Zoonotic Disease & Rabies – Dr. LeeAnn DuMars, DABVP
This month’s topic includes some information on zoonotic diseases. Zoonotic diseases are infectious agents that are spread from animals to humans or vice versa. Many know the most common zoonotic diseases – rabies, “ringworm” (which is a fungal infection not a parasite), Toxoplasmosis, Cat Scratch Disease, Leptospirosis, etc. But many more diseases can be transmitted from pets, wildlife, and livestock/horses; albeit uncommon, it is important to be aware of the dangers and take appropriate precautions.
This month I would like to discuss rabies in more depth. Fresno County has had a much larger population of confirmed rabid bats this year than years past. Usually the bats have a seasonal die-off in August due to elevated environmental temperature; however, this year many more rabid bats were found in both September and October. I know of two incidents where people found floundering bats at Fashion Fair Mall and attempted to confine the bats. In both cases, the bats bit the humans and the humans had to undergo rabies exposure injections. The bats were out during the daylight hours and were floundering about – both huge warning signs of abnormal behavior.
The important message is to not handle bats at all – especially if they are acting erratically or are seen during daylight hours. Luckily, rabies is no longer very common in our pets – vaccination does a tremendous job in preventing this fatal disease if one of our pets is bitten by a rabid animal. Rabies can infect any warm-blooded animal and bats, skunks, raccoons are the primary hosts. It is still a huge problem in third world countries where dogs and cats are exposed to wildlife, lack vaccination and are allowed to roam as strays.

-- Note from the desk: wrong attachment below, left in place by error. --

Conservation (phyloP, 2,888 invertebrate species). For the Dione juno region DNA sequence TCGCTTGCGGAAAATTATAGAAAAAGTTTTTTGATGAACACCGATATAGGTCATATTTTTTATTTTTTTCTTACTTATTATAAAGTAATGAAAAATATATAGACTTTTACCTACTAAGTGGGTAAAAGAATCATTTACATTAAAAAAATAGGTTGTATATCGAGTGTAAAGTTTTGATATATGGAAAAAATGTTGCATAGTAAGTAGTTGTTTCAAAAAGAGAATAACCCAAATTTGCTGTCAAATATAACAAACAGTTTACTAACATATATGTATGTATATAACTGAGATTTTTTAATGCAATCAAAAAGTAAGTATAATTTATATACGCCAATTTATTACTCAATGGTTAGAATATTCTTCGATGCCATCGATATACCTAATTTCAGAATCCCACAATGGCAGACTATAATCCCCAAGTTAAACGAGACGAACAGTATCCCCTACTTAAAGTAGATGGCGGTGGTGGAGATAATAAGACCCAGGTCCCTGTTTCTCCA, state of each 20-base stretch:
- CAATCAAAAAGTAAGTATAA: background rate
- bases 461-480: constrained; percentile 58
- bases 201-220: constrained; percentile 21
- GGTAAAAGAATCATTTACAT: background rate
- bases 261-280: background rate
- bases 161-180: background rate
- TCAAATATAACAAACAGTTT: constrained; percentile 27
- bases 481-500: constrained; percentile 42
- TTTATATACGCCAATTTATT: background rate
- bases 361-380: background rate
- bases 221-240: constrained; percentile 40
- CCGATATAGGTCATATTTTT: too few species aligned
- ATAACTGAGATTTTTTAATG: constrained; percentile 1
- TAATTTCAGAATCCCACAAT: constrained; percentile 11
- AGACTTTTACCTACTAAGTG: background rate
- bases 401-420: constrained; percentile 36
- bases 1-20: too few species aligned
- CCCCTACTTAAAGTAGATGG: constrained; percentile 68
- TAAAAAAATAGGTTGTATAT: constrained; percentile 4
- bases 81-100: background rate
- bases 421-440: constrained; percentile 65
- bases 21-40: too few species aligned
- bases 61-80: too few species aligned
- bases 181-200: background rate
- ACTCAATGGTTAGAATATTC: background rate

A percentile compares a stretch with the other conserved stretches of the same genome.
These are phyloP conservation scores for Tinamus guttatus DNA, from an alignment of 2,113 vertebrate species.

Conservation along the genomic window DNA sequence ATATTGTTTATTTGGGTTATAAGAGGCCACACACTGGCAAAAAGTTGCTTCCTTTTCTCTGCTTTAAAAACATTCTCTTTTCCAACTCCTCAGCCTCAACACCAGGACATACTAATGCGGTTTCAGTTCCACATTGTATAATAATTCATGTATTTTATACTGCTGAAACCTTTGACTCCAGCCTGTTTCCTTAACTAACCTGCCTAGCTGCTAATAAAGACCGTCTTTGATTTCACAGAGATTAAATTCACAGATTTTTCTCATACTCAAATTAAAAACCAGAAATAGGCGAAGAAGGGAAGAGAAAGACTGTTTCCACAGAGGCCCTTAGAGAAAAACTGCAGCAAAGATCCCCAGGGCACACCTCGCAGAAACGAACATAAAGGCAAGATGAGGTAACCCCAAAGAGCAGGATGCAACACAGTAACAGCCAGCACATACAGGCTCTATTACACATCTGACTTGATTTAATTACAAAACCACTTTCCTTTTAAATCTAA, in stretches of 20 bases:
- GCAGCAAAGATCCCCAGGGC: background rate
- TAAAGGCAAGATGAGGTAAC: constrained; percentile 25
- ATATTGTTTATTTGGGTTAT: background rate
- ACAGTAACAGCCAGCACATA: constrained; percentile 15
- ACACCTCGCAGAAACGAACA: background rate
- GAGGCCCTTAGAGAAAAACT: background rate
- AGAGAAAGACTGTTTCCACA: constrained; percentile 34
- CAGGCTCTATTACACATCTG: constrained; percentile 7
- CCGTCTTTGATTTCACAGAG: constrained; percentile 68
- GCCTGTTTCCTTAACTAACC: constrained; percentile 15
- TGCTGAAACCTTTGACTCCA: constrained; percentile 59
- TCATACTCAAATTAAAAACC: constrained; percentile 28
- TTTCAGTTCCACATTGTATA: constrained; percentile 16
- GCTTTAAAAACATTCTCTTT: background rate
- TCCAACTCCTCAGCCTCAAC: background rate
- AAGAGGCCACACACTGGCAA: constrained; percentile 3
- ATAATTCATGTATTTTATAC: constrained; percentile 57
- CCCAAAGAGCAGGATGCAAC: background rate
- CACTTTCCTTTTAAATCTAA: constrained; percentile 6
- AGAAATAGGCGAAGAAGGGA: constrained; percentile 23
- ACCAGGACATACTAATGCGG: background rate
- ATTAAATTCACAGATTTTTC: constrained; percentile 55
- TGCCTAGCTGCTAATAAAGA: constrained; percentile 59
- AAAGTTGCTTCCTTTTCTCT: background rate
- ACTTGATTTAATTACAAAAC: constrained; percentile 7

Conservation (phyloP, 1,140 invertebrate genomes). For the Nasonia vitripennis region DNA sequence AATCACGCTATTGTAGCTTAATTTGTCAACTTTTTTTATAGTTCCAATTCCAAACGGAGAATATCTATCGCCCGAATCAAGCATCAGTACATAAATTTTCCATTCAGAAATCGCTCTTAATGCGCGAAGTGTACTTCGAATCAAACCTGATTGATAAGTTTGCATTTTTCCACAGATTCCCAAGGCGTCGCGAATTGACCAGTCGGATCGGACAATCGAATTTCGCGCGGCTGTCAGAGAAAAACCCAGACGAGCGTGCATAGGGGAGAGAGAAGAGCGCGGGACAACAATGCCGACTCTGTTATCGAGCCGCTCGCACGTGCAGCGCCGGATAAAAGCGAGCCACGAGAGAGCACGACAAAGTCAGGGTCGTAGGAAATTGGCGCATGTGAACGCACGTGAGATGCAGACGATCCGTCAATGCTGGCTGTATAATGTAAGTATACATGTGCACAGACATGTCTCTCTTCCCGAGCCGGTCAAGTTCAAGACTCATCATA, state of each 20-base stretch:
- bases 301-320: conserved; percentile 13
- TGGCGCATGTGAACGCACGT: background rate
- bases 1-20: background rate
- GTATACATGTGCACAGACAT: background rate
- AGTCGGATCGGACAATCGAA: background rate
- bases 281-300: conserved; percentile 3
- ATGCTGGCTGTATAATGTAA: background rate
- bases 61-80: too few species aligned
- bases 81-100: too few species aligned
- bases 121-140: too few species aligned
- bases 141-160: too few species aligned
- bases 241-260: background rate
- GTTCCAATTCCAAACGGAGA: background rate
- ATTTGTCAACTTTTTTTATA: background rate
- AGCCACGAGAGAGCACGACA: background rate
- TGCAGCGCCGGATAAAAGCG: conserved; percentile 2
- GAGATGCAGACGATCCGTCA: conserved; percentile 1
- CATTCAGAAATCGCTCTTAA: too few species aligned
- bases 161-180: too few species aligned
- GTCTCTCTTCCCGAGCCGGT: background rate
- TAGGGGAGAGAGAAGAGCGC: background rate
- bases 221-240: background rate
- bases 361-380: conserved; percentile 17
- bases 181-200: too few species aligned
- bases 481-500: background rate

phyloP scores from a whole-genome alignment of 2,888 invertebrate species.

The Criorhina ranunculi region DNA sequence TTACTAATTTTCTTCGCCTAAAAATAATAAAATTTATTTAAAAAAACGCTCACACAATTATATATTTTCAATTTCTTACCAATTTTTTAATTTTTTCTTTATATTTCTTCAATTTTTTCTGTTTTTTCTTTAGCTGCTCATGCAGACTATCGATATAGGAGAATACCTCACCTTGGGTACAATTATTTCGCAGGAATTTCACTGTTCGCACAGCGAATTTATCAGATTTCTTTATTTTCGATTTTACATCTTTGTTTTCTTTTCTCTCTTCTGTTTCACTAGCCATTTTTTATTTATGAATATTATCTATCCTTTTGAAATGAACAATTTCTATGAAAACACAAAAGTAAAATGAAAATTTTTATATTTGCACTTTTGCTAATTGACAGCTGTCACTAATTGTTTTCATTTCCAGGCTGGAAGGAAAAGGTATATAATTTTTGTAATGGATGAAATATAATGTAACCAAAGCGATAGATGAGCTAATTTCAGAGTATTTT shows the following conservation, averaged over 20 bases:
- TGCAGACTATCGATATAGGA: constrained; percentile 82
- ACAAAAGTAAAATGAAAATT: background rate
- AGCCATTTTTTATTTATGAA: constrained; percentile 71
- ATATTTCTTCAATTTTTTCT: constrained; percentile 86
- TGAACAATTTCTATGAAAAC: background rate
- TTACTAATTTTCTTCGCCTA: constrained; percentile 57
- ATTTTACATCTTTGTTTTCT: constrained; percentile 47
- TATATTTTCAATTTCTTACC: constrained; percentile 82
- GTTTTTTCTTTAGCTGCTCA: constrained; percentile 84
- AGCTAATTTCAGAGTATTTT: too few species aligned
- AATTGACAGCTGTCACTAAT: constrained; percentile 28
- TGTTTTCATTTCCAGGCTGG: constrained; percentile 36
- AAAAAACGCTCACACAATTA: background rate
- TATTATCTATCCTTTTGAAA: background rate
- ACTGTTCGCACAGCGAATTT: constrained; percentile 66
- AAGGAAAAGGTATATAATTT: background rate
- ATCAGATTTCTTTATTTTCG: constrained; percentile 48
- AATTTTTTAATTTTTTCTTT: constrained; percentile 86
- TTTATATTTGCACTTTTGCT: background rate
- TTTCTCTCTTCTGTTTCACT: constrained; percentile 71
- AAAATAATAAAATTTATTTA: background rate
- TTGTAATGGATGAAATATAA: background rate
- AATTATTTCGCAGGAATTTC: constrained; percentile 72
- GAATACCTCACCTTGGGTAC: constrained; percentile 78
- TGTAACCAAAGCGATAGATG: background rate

See the attached info sheet on “Rabies” – it is published from www.wormsandgermsblog.com by Drs Scott Weese and Maureen Anderson from the Ontario Veterinary College of Public Health and Zoonoses. Please visit this website – it is an amazing compilation of zoonotic diseases with information for pet owners, veterinarians and medical doctors – with referenced and accurate data. There are also interesting articles monthly – recent ones include a commentary on “Dog Licking” and associated risks, an article on Baylis ascarids (roundworms) which are carried by raccoons and can be fatal if humans become infected; an article on a drug-resistant type of tuberculosis diagnosed in a dog, and many more informative and interesting tidbits……. Well – OK – maybe only interesting to us geeky scientific types….. but lots of good information and resources nonetheless!
Each month we will highlight one of the informational articles on a different zoonotic disease – next month is MRSA infections – and guess what – this may be something we pass on to our pets!